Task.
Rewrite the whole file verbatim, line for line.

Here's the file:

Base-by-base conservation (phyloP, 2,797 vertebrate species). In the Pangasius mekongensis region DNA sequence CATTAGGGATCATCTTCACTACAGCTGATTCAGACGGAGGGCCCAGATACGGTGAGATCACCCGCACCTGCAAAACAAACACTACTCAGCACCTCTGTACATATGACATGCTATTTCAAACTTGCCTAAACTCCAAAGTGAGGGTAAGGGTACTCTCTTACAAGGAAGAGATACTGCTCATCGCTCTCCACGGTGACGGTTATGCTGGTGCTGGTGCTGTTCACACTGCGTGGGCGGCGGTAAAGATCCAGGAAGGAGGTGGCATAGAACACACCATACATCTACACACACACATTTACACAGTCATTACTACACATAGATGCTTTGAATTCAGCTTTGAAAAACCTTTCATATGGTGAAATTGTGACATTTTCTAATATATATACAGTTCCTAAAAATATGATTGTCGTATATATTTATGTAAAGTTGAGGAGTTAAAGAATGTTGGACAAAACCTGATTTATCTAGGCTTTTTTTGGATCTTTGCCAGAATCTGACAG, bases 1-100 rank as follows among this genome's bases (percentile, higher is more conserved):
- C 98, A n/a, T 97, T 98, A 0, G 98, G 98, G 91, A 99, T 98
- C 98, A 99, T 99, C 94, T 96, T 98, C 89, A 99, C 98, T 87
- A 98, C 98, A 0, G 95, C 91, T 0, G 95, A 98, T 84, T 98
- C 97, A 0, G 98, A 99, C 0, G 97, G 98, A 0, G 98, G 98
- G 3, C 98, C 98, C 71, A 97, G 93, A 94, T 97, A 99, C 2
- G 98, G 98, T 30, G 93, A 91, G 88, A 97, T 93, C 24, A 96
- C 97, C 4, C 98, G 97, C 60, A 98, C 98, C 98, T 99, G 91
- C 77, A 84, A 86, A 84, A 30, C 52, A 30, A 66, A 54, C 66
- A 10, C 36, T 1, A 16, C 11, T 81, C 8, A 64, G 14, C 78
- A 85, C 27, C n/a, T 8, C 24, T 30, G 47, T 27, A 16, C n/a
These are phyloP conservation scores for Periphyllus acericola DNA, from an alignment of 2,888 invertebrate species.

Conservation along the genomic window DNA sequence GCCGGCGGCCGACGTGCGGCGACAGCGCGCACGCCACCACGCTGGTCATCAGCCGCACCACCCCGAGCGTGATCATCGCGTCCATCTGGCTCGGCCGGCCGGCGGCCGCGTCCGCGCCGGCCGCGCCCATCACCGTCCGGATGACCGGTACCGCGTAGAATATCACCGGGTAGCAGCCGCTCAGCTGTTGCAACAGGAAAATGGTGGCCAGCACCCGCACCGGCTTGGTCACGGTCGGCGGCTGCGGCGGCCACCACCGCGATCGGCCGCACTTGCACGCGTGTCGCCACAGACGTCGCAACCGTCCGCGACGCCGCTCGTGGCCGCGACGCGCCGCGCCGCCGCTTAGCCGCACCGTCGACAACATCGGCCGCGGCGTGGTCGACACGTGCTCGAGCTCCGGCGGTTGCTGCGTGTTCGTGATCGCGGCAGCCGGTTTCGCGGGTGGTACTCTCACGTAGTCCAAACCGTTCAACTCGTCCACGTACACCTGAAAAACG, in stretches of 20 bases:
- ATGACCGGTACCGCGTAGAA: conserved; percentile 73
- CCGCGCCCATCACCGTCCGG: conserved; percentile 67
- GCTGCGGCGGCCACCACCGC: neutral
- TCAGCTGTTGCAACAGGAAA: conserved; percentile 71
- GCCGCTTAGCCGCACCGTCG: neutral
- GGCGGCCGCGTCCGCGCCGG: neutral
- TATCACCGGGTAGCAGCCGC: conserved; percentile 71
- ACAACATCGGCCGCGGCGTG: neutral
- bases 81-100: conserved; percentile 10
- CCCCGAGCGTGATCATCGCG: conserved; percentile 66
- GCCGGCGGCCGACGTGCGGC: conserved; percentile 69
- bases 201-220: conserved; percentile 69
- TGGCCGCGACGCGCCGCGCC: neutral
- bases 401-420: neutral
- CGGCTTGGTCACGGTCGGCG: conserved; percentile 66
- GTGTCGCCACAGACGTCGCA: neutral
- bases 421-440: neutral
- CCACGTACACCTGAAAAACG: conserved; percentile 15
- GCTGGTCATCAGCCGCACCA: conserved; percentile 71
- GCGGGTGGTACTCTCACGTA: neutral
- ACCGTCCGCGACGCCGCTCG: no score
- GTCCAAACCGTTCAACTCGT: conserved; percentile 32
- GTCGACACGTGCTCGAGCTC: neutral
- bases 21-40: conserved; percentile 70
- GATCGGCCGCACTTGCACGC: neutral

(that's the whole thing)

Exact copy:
Base-by-base conservation (phyloP, 2,797 vertebrate species). In the Pangasius mekongensis region DNA sequence CATTAGGGATCATCTTCACTACAGCTGATTCAGACGGAGGGCCCAGATACGGTGAGATCACCCGCACCTGCAAAACAAACACTACTCAGCACCTCTGTACATATGACATGCTATTTCAAACTTGCCTAAACTCCAAAGTGAGGGTAAGGGTACTCTCTTACAAGGAAGAGATACTGCTCATCGCTCTCCACGGTGACGGTTATGCTGGTGCTGGTGCTGTTCACACTGCGTGGGCGGCGGTAAAGATCCAGGAAGGAGGTGGCATAGAACACACCATACATCTACACACACACATTTACACAGTCATTACTACACATAGATGCTTTGAATTCAGCTTTGAAAAACCTTTCATATGGTGAAATTGTGACATTTTCTAATATATATACAGTTCCTAAAAATATGATTGTCGTATATATTTATGTAAAGTTGAGGAGTTAAAGAATGTTGGACAAAACCTGATTTATCTAGGCTTTTTTTGGATCTTTGCCAGAATCTGACAG, bases 1-100 rank as follows among this genome's bases (percentile, higher is more conserved):
- C 98, A n/a, T 97, T 98, A 0, G 98, G 98, G 91, A 99, T 98
- C 98, A 99, T 99, C 94, T 96, T 98, C 89, A 99, C 98, T 87
- A 98, C 98, A 0, G 95, C 91, T 0, G 95, A 98, T 84, T 98
- C 97, A 0, G 98, A 99, C 0, G 97, G 98, A 0, G 98, G 98
- G 3, C 98, C 98, C 71, A 97, G 93, A 94, T 97, A 99, C 2
- G 98, G 98, T 30, G 93, A 91, G 88, A 97, T 93, C 24, A 96
- C 97, C 4, C 98, G 97, C 60, A 98, C 98, C 98, T 99, G 91
- C 77, A 84, A 86, A 84, A 30, C 52, A 30, A 66, A 54, C 66
- A 10, C 36, T 1, A 16, C 11, T 81, C 8, A 64, G 14, C 78
- A 85, C 27, C n/a, T 8, C 24, T 30, G 47, T 27, A 16, C n/a
These are phyloP conservation scores for Periphyllus acericola DNA, from an alignment of 2,888 invertebrate species.

Conservation along the genomic window DNA sequence GCCGGCGGCCGACGTGCGGCGACAGCGCGCACGCCACCACGCTGGTCATCAGCCGCACCACCCCGAGCGTGATCATCGCGTCCATCTGGCTCGGCCGGCCGGCGGCCGCGTCCGCGCCGGCCGCGCCCATCACCGTCCGGATGACCGGTACCGCGTAGAATATCACCGGGTAGCAGCCGCTCAGCTGTTGCAACAGGAAAATGGTGGCCAGCACCCGCACCGGCTTGGTCACGGTCGGCGGCTGCGGCGGCCACCACCGCGATCGGCCGCACTTGCACGCGTGTCGCCACAGACGTCGCAACCGTCCGCGACGCCGCTCGTGGCCGCGACGCGCCGCGCCGCCGCTTAGCCGCACCGTCGACAACATCGGCCGCGGCGTGGTCGACACGTGCTCGAGCTCCGGCGGTTGCTGCGTGTTCGTGATCGCGGCAGCCGGTTTCGCGGGTGGTACTCTCACGTAGTCCAAACCGTTCAACTCGTCCACGTACACCTGAAAAACG, in stretches of 20 bases:
- ATGACCGGTACCGCGTAGAA: conserved; percentile 73
- CCGCGCCCATCACCGTCCGG: conserved; percentile 67
- GCTGCGGCGGCCACCACCGC: neutral
- TCAGCTGTTGCAACAGGAAA: conserved; percentile 71
- GCCGCTTAGCCGCACCGTCG: neutral
- GGCGGCCGCGTCCGCGCCGG: neutral
- TATCACCGGGTAGCAGCCGC: conserved; percentile 71
- ACAACATCGGCCGCGGCGTG: neutral
- bases 81-100: conserved; percentile 10
- CCCCGAGCGTGATCATCGCG: conserved; percentile 66
- GCCGGCGGCCGACGTGCGGC: conserved; percentile 69
- bases 201-220: conserved; percentile 69
- TGGCCGCGACGCGCCGCGCC: neutral
- bases 401-420: neutral
- CGGCTTGGTCACGGTCGGCG: conserved; percentile 66
- GTGTCGCCACAGACGTCGCA: neutral
- bases 421-440: neutral
- CCACGTACACCTGAAAAACG: conserved; percentile 15
- GCTGGTCATCAGCCGCACCA: conserved; percentile 71
- GCGGGTGGTACTCTCACGTA: neutral
- ACCGTCCGCGACGCCGCTCG: no score
- GTCCAAACCGTTCAACTCGT: conserved; percentile 32
- GTCGACACGTGCTCGAGCTC: neutral
- bases 21-40: conserved; percentile 70
- GATCGGCCGCACTTGCACGC: neutral